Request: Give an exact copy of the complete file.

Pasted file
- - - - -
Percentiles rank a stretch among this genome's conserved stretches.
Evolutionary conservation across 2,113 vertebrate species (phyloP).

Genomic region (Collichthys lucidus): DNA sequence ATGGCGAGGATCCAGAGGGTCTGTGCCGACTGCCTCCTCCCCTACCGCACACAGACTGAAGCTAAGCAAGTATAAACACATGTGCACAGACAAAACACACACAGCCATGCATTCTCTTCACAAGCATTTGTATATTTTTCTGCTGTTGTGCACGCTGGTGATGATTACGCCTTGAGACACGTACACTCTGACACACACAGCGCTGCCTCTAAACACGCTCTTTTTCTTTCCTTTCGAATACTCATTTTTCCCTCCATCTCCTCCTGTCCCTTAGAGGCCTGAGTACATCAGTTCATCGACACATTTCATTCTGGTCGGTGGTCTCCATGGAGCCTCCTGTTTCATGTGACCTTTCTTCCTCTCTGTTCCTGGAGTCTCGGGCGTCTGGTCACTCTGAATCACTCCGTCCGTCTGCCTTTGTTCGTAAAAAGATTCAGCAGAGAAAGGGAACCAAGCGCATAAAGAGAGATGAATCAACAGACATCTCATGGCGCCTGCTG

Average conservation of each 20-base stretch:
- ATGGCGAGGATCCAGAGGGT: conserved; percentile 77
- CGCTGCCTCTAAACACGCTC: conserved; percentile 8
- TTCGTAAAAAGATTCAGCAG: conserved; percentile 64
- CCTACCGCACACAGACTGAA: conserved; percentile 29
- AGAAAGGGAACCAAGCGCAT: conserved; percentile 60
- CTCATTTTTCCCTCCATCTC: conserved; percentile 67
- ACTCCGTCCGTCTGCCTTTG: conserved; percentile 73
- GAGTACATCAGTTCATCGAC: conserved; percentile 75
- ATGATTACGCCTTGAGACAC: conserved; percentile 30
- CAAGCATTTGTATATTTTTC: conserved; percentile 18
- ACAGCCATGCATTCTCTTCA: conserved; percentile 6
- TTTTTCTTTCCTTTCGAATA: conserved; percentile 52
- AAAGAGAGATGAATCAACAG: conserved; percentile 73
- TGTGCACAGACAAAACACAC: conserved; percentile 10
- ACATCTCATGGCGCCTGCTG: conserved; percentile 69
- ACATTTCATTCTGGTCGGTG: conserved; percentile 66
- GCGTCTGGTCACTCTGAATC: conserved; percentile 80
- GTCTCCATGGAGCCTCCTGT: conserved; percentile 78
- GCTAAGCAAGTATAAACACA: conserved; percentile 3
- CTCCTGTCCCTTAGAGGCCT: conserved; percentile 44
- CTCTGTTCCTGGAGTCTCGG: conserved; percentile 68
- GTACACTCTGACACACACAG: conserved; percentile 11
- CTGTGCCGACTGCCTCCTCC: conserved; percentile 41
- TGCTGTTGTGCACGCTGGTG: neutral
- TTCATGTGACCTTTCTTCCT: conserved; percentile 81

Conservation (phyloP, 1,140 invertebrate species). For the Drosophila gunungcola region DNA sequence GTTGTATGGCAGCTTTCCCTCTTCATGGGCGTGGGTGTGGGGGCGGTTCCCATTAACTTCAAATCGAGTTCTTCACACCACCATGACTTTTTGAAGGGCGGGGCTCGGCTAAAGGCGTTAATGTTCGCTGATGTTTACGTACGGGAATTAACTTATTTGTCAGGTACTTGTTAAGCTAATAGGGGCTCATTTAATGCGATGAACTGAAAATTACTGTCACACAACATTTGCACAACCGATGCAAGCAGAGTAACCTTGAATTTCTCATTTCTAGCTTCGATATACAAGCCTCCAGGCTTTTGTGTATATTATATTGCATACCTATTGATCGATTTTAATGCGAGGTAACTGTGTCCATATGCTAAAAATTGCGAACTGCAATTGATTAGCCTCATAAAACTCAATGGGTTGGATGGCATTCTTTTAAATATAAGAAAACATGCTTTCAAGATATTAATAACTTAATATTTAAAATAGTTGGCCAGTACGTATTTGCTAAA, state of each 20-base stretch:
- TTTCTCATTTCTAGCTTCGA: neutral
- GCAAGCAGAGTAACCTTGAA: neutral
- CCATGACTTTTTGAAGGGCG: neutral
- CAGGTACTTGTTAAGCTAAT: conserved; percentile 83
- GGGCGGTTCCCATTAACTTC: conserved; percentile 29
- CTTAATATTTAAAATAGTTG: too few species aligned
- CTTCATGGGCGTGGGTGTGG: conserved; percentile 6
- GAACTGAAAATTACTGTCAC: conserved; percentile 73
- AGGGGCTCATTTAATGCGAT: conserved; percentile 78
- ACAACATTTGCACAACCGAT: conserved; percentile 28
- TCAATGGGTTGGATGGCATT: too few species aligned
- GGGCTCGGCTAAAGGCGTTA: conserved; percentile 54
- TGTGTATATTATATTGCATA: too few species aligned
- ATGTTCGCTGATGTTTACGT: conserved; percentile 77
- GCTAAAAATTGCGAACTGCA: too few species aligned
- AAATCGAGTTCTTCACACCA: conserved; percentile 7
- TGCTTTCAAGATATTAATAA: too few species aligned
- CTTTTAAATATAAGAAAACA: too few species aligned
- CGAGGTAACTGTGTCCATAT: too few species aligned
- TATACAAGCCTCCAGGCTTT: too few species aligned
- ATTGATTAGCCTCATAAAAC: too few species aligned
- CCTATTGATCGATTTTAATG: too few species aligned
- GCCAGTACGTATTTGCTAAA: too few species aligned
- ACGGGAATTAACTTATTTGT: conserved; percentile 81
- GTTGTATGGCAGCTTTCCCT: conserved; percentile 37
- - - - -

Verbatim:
Percentiles rank a stretch among this genome's conserved stretches.
Evolutionary conservation across 2,113 vertebrate species (phyloP).

Genomic region (Collichthys lucidus): DNA sequence ATGGCGAGGATCCAGAGGGTCTGTGCCGACTGCCTCCTCCCCTACCGCACACAGACTGAAGCTAAGCAAGTATAAACACATGTGCACAGACAAAACACACACAGCCATGCATTCTCTTCACAAGCATTTGTATATTTTTCTGCTGTTGTGCACGCTGGTGATGATTACGCCTTGAGACACGTACACTCTGACACACACAGCGCTGCCTCTAAACACGCTCTTTTTCTTTCCTTTCGAATACTCATTTTTCCCTCCATCTCCTCCTGTCCCTTAGAGGCCTGAGTACATCAGTTCATCGACACATTTCATTCTGGTCGGTGGTCTCCATGGAGCCTCCTGTTTCATGTGACCTTTCTTCCTCTCTGTTCCTGGAGTCTCGGGCGTCTGGTCACTCTGAATCACTCCGTCCGTCTGCCTTTGTTCGTAAAAAGATTCAGCAGAGAAAGGGAACCAAGCGCATAAAGAGAGATGAATCAACAGACATCTCATGGCGCCTGCTG

Average conservation of each 20-base stretch:
- ATGGCGAGGATCCAGAGGGT: conserved; percentile 77
- CGCTGCCTCTAAACACGCTC: conserved; percentile 8
- TTCGTAAAAAGATTCAGCAG: conserved; percentile 64
- CCTACCGCACACAGACTGAA: conserved; percentile 29
- AGAAAGGGAACCAAGCGCAT: conserved; percentile 60
- CTCATTTTTCCCTCCATCTC: conserved; percentile 67
- ACTCCGTCCGTCTGCCTTTG: conserved; percentile 73
- GAGTACATCAGTTCATCGAC: conserved; percentile 75
- ATGATTACGCCTTGAGACAC: conserved; percentile 30
- CAAGCATTTGTATATTTTTC: conserved; percentile 18
- ACAGCCATGCATTCTCTTCA: conserved; percentile 6
- TTTTTCTTTCCTTTCGAATA: conserved; percentile 52
- AAAGAGAGATGAATCAACAG: conserved; percentile 73
- TGTGCACAGACAAAACACAC: conserved; percentile 10
- ACATCTCATGGCGCCTGCTG: conserved; percentile 69
- ACATTTCATTCTGGTCGGTG: conserved; percentile 66
- GCGTCTGGTCACTCTGAATC: conserved; percentile 80
- GTCTCCATGGAGCCTCCTGT: conserved; percentile 78
- GCTAAGCAAGTATAAACACA: conserved; percentile 3
- CTCCTGTCCCTTAGAGGCCT: conserved; percentile 44
- CTCTGTTCCTGGAGTCTCGG: conserved; percentile 68
- GTACACTCTGACACACACAG: conserved; percentile 11
- CTGTGCCGACTGCCTCCTCC: conserved; percentile 41
- TGCTGTTGTGCACGCTGGTG: neutral
- TTCATGTGACCTTTCTTCCT: conserved; percentile 81

Conservation (phyloP, 1,140 invertebrate species). For the Drosophila gunungcola region DNA sequence GTTGTATGGCAGCTTTCCCTCTTCATGGGCGTGGGTGTGGGGGCGGTTCCCATTAACTTCAAATCGAGTTCTTCACACCACCATGACTTTTTGAAGGGCGGGGCTCGGCTAAAGGCGTTAATGTTCGCTGATGTTTACGTACGGGAATTAACTTATTTGTCAGGTACTTGTTAAGCTAATAGGGGCTCATTTAATGCGATGAACTGAAAATTACTGTCACACAACATTTGCACAACCGATGCAAGCAGAGTAACCTTGAATTTCTCATTTCTAGCTTCGATATACAAGCCTCCAGGCTTTTGTGTATATTATATTGCATACCTATTGATCGATTTTAATGCGAGGTAACTGTGTCCATATGCTAAAAATTGCGAACTGCAATTGATTAGCCTCATAAAACTCAATGGGTTGGATGGCATTCTTTTAAATATAAGAAAACATGCTTTCAAGATATTAATAACTTAATATTTAAAATAGTTGGCCAGTACGTATTTGCTAAA, state of each 20-base stretch:
- TTTCTCATTTCTAGCTTCGA: neutral
- GCAAGCAGAGTAACCTTGAA: neutral
- CCATGACTTTTTGAAGGGCG: neutral
- CAGGTACTTGTTAAGCTAAT: conserved; percentile 83
- GGGCGGTTCCCATTAACTTC: conserved; percentile 29
- CTTAATATTTAAAATAGTTG: too few species aligned
- CTTCATGGGCGTGGGTGTGG: conserved; percentile 6
- GAACTGAAAATTACTGTCAC: conserved; percentile 73
- AGGGGCTCATTTAATGCGAT: conserved; percentile 78
- ACAACATTTGCACAACCGAT: conserved; percentile 28
- TCAATGGGTTGGATGGCATT: too few species aligned
- GGGCTCGGCTAAAGGCGTTA: conserved; percentile 54
- TGTGTATATTATATTGCATA: too few species aligned
- ATGTTCGCTGATGTTTACGT: conserved; percentile 77
- GCTAAAAATTGCGAACTGCA: too few species aligned
- AAATCGAGTTCTTCACACCA: conserved; percentile 7
- TGCTTTCAAGATATTAATAA: too few species aligned
- CTTTTAAATATAAGAAAACA: too few species aligned
- CGAGGTAACTGTGTCCATAT: too few species aligned
- TATACAAGCCTCCAGGCTTT: too few species aligned
- ATTGATTAGCCTCATAAAAC: too few species aligned
- CCTATTGATCGATTTTAATG: too few species aligned
- GCCAGTACGTATTTGCTAAA: too few species aligned
- ACGGGAATTAACTTATTTGT: conserved; percentile 81
- GTTGTATGGCAGCTTTCCCT: conserved; percentile 37